In vitro biomimetic engineering of a human hematopoietic niche with functional properties

Paul E. Bourgine, Thibaut Klein, Anna M. Paczulla, Takafumi Shimizu, Leo Kunz, Konstantinos D. Kokkaliaris, Daniel L. Coutu, Claudia Lengerke, Radek Skoda, Timm Schroeder, Ivan Martin
2018 Proceedings of the National Academy of Sciences of the United States of America  
In adults, human hematopoietic stem and progenitor cells (HSPCs) reside in the bone marrow (BM) microenvironment. Our understanding of human hematopoiesis and the associated niche biology remains limited, due to human material accessibility and limits of existing in vitro culture models. The establishment of an in vitro BM system would offer an experimentally accessible and tunable platform to study human hematopoiesis. Here, we develop a 3D engineered human BM analog by recapitulating some of
more » ... pitulating some of the hematopoietic niche elements. This includes a bone-like scaffold, functionalized by human stromal and osteoblastic cells and by the extracellular matrix they deposited during perfusion culture in bioreactors. The resulting tissue exhibited compositional and structural features of human BM while supporting the maintenance of HSPCs. This was associated with a compartmentalization of phenotypes in the bioreactor system, where committed blood cells are released into the liquid phase and HSPCs preferentially reside within the engineered BM tissue, establishing physical interactions with the stromal compartment. Finally, we demonstrate the possibility to perturb HSPCs' behavior within our 3D niches by molecular customization or injury simulation. The developed system enables the design of advanced, tunable in vitro BM proxies for the study of human hematopoiesis. hematopoiesis | bone marrow niche | 3D culture | tissue engineering | hematopoietic stem cell T he bone marrow (BM) microenvironment is responsible for the maintenance of hematopoietic stem cell (HSC) activity, enabling the lifelong production of mature blood cells (1, 2). The regulation of HSC self-renewal and differentiation is achieved by complex cellular (3) , molecular (4, 5), structural (6), and physical (7, 8) cues defining the HSC niche (2, 9) . The components of the human HSC niche, and how these elements interact to modulate stem cell fate, remain poorly understood. The field is hampered by the limited possibilities to access and harness information from human specimens. Chimeric animal models (10) most closely recapitulate in vivo human physiology, but, in this setting, the niche has remained inaccessible to experimental manipulation and optical observation (11, 12) . In addition, the interspecies-chimerism in both hematopoietic cells and their environment makes interpretation of experimental results difficult. The development of in vitro substitutes is a promising alternative with superior tunability and throughput (13, 14) . Previous studies have described the combination of different stromal and hematopoietic progenitors using a variety of culture substrates (9-11), resulting in the phenotypic preservation of specific blood phenotypes. However, the recapitulation of the structural organization of BM, including essential cell-cell and cell-matrix interactions (15) (16) (17) (18) (19) , and the associated functional preservation of HSCs (20) are still elusive. The need for advanced culture systems of higher biological complexity has gained increasing recognition (21) to study the fundamental biology of stem cells. Similarly to the "organogenesis in a dish" proposed for complex organs [e.g., lung (22), breast (23), kidney (24), and liver (25) ], the in vitro engineering of human BM environments (21, (26) (27) (28) capable to sustain HSCs (28, 29) would enable their study in xeno-free settings. Here, we report an in vitro system supporting the development and maintenance of a human BM analog. Our approach consists in the use of porous hydroxyapatite scaffolds with structural and compositional features of bone (30), functionalized by human mesenchymal stromal cells (hMSCs) and the extracellular matrix (ECM) deposited during their progressive maturation into the osteoblastic lineage. The hMSC culture is performed under direct perfusion flow (31), offering efficient nutrient supply/waste removal, while mimicking interstitial flow and associated shear stress. The blood compartment was introduced into the resulting 3D stromal tissue by perfusion of human purified cord blood (CB)-derived CD34 + cells. This engineered organoid partially recapitulates structural and functional features of the human BM in defined and tunable settings.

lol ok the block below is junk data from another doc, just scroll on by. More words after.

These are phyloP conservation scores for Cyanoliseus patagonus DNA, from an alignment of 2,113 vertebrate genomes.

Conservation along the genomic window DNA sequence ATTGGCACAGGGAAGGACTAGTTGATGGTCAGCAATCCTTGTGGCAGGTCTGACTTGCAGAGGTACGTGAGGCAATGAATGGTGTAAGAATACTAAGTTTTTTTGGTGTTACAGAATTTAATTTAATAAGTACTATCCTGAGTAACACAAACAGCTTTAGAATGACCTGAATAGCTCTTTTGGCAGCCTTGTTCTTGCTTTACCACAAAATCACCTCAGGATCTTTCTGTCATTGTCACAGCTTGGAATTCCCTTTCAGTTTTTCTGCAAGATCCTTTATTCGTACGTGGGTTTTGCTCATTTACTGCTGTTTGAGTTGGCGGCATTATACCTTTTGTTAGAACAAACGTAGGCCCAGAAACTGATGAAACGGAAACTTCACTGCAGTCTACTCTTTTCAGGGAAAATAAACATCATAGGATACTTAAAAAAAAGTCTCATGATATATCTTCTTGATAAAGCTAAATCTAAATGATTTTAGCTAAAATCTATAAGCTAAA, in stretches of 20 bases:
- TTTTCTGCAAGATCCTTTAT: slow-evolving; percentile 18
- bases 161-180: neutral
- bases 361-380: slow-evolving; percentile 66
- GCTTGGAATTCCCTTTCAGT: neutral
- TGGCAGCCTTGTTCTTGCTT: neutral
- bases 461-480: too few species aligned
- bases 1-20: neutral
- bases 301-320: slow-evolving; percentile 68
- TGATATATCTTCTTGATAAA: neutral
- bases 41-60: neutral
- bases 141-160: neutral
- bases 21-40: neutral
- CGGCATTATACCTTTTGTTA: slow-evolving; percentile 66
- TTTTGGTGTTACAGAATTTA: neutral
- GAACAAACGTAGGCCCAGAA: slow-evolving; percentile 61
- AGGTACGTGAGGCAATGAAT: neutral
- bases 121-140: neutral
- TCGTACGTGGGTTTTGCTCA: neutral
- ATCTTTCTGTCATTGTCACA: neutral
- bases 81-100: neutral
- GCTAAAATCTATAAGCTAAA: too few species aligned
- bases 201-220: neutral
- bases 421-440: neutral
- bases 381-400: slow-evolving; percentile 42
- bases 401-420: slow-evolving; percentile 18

doi:10.1073/pnas.1805440115 pmid:29866839 fatcat:xioaq6peprdyrgy5ic3jfqnmhm